Grange community service through knitting: The Northeast State Granges have announced a drive to collect hand-knit, crocheted or sewn mittens, hats, scarves, etc., which will be collected on a “Mitten Tree” at the National Grange meeting to be held in New Hampshire in November, 2014. Every year, a holiday tree is decorated at the National Meeting with hand-made ornaments, to be donated afterward to charities in the region. For this meeting, the Northeast States have decided to make the ornaments useful ones, by soliciting hand-made winter-warming items. Let us know if you can help out in this goal, and we'll see how many our Grange can produce—start now, and there should be quite a pile by the time of the meeting. Any size is fine!
Rural Vermont presents on “Food Sovereignty”: Our free program, which attracted not only Grange members, but farmers and others interested in the broad topic of removing barriers to local sales of locally-raised farm products, was presented by the local farmer-advocacy organization, Rural VT. Headquartered in Montpelier, this member-supported organization is a member of the National Family Farm Association, and is directed by the farmers who make up its board of directors.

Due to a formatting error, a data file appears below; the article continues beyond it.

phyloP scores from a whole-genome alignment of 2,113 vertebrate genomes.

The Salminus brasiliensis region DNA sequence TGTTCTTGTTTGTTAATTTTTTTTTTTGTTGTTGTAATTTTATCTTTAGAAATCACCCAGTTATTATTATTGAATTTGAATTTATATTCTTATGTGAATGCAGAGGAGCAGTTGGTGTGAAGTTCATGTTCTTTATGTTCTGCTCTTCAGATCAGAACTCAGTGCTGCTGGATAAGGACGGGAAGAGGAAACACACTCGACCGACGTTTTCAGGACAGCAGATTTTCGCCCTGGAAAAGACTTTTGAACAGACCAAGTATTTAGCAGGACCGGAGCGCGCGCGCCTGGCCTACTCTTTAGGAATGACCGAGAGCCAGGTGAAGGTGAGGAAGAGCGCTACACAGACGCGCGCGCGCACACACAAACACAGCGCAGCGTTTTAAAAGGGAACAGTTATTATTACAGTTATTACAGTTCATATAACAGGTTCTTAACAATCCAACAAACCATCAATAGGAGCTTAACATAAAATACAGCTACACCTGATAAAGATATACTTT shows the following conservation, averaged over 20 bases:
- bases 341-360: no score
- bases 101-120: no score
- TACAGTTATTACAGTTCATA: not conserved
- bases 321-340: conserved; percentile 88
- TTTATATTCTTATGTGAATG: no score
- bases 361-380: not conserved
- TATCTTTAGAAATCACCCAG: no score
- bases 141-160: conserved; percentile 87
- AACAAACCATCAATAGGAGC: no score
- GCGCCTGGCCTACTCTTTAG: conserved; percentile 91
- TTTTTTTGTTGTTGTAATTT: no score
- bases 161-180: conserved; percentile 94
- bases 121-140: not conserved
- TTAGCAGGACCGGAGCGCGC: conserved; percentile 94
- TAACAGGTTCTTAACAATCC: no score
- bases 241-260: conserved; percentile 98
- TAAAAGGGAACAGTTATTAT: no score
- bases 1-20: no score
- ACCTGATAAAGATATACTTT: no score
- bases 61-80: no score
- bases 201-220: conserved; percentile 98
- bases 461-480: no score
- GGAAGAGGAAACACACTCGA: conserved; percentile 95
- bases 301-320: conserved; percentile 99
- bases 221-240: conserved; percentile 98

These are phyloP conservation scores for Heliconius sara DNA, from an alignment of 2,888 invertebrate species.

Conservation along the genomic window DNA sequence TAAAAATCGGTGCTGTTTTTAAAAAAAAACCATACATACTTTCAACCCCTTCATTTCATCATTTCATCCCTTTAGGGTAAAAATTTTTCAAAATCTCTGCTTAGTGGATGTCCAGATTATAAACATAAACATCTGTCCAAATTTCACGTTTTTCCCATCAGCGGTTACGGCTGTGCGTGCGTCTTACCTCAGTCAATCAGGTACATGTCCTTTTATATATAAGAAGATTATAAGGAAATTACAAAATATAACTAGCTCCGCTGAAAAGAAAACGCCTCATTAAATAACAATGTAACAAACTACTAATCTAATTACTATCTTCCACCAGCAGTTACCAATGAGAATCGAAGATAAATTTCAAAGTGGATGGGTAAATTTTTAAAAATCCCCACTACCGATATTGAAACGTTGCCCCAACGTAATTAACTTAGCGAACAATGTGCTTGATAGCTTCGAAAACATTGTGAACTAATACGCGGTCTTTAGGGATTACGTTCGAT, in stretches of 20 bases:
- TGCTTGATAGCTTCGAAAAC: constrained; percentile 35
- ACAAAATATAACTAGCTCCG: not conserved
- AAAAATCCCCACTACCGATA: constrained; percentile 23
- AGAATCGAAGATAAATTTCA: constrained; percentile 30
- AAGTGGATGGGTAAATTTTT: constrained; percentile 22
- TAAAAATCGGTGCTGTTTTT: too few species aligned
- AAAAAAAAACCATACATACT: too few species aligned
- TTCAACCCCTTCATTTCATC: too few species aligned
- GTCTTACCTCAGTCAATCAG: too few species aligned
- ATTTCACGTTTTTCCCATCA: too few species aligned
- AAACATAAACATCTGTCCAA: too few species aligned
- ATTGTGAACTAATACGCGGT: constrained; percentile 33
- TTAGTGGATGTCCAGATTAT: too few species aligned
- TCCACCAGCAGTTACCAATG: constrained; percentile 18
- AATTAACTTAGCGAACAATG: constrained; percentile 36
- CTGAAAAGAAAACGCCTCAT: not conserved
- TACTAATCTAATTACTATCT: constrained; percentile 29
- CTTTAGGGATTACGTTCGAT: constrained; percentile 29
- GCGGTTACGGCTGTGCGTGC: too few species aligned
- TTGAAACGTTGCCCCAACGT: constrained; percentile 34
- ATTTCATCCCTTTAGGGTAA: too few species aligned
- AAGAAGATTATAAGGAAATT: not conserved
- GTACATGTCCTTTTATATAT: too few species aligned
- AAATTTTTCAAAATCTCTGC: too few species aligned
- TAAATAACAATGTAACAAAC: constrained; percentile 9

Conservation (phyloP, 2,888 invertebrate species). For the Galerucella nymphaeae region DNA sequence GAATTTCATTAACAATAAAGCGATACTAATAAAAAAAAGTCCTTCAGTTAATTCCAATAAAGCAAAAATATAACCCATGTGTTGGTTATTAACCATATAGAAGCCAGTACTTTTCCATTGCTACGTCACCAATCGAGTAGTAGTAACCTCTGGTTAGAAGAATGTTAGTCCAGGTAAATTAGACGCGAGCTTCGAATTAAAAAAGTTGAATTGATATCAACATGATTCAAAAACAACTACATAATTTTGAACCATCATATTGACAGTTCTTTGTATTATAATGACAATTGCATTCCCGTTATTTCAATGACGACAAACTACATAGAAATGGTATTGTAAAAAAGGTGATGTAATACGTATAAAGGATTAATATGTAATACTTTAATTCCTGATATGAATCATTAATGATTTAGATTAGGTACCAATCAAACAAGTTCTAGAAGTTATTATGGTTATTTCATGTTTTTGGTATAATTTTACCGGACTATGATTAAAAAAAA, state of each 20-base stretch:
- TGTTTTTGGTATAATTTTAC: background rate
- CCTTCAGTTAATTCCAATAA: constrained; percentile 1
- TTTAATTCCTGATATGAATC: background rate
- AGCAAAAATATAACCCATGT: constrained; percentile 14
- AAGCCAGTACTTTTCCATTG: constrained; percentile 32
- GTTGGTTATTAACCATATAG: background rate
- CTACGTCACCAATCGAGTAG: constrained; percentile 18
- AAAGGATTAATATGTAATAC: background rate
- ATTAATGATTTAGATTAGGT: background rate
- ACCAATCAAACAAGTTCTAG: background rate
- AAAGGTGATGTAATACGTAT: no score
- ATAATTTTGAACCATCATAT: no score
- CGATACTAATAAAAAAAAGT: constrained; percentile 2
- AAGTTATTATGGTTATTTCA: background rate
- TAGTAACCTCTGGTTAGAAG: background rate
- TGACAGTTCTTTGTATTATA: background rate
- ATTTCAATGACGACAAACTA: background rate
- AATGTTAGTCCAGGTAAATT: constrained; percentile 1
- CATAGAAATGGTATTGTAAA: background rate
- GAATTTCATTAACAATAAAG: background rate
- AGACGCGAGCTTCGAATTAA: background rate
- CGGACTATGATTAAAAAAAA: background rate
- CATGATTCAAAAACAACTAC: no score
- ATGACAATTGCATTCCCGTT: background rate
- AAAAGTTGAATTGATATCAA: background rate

This year, the organization is campaigning to get “Food Sovereignty” resolutions passed by Vermont towns at Town Meetings. There is a general resolution on the Montpelier Town Meeting agenda, with plans to bring it up at other meetings.
Our discussion with Rob Kidd, the paid organizer for Rural VT focused on just what is meant by the title of “Food Sovereignty”. The general goal of reducing barriers to local production and sale of an increased percentage of Vermonters' food (now averaging about 5%) is stated in the proposed resolution, which has language about goals of reducing reliance on corporate food production, distribution and sale of food, reducing importation of food produced outside of Vermont, the region and the nation, and increasing local oversight of food distribution rather than federal regulation.
Discussion of these general goals led to examples of specific issues which make it harder for VT farmers to process and sell, in particular, animal products including raw milk, for example, as well as locally butchered meat. Current federal laws preempt any local regulation, by requiring that slaughtering of animals must be done in USDA-licensed facilities, which are very expensive to build and maintain, and which are not located in close proximity to all farming areas. Yet many of us know of farmers who sell meat to neighbors and friends directly.